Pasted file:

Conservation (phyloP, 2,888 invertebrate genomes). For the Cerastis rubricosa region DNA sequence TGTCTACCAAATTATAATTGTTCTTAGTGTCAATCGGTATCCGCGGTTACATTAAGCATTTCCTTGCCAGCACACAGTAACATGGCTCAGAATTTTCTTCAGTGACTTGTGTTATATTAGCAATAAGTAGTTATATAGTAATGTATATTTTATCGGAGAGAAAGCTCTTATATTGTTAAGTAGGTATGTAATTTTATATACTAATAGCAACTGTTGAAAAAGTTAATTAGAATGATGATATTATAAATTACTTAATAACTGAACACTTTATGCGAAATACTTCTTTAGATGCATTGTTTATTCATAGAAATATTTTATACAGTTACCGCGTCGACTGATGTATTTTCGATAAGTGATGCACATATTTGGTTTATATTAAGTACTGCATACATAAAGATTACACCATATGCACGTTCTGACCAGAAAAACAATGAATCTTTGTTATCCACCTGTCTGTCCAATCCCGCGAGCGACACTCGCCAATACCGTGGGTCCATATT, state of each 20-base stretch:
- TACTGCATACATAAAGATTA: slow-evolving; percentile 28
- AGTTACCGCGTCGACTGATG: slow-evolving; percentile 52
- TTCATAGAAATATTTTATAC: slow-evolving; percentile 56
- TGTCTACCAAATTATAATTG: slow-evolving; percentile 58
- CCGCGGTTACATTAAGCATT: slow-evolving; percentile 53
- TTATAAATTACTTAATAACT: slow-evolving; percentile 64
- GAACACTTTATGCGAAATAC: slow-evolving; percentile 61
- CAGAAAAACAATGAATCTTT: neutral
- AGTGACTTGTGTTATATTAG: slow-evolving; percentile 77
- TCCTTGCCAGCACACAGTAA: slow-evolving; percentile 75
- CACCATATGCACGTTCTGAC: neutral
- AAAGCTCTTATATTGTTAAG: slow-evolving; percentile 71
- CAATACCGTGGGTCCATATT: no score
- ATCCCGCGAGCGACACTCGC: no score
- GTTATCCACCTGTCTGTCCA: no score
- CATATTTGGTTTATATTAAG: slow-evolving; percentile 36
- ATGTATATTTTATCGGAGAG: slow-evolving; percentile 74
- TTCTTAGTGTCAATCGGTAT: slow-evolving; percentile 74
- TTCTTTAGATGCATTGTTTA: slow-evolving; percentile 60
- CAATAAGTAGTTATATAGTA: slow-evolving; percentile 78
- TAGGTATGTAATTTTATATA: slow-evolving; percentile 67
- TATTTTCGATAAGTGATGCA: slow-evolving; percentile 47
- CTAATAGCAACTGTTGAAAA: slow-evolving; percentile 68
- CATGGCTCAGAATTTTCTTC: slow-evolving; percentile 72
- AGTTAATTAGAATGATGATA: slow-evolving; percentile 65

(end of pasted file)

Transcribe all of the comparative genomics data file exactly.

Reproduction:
Conservation (phyloP, 2,888 invertebrate genomes). For the Cerastis rubricosa region DNA sequence TGTCTACCAAATTATAATTGTTCTTAGTGTCAATCGGTATCCGCGGTTACATTAAGCATTTCCTTGCCAGCACACAGTAACATGGCTCAGAATTTTCTTCAGTGACTTGTGTTATATTAGCAATAAGTAGTTATATAGTAATGTATATTTTATCGGAGAGAAAGCTCTTATATTGTTAAGTAGGTATGTAATTTTATATACTAATAGCAACTGTTGAAAAAGTTAATTAGAATGATGATATTATAAATTACTTAATAACTGAACACTTTATGCGAAATACTTCTTTAGATGCATTGTTTATTCATAGAAATATTTTATACAGTTACCGCGTCGACTGATGTATTTTCGATAAGTGATGCACATATTTGGTTTATATTAAGTACTGCATACATAAAGATTACACCATATGCACGTTCTGACCAGAAAAACAATGAATCTTTGTTATCCACCTGTCTGTCCAATCCCGCGAGCGACACTCGCCAATACCGTGGGTCCATATT, state of each 20-base stretch:
- TACTGCATACATAAAGATTA: slow-evolving; percentile 28
- AGTTACCGCGTCGACTGATG: slow-evolving; percentile 52
- TTCATAGAAATATTTTATAC: slow-evolving; percentile 56
- TGTCTACCAAATTATAATTG: slow-evolving; percentile 58
- CCGCGGTTACATTAAGCATT: slow-evolving; percentile 53
- TTATAAATTACTTAATAACT: slow-evolving; percentile 64
- GAACACTTTATGCGAAATAC: slow-evolving; percentile 61
- CAGAAAAACAATGAATCTTT: neutral
- AGTGACTTGTGTTATATTAG: slow-evolving; percentile 77
- TCCTTGCCAGCACACAGTAA: slow-evolving; percentile 75
- CACCATATGCACGTTCTGAC: neutral
- AAAGCTCTTATATTGTTAAG: slow-evolving; percentile 71
- CAATACCGTGGGTCCATATT: no score
- ATCCCGCGAGCGACACTCGC: no score
- GTTATCCACCTGTCTGTCCA: no score
- CATATTTGGTTTATATTAAG: slow-evolving; percentile 36
- ATGTATATTTTATCGGAGAG: slow-evolving; percentile 74
- TTCTTAGTGTCAATCGGTAT: slow-evolving; percentile 74
- TTCTTTAGATGCATTGTTTA: slow-evolving; percentile 60
- CAATAAGTAGTTATATAGTA: slow-evolving; percentile 78
- TAGGTATGTAATTTTATATA: slow-evolving; percentile 67
- TATTTTCGATAAGTGATGCA: slow-evolving; percentile 47
- CTAATAGCAACTGTTGAAAA: slow-evolving; percentile 68
- CATGGCTCAGAATTTTCTTC: slow-evolving; percentile 72
- AGTTAATTAGAATGATGATA: slow-evolving; percentile 65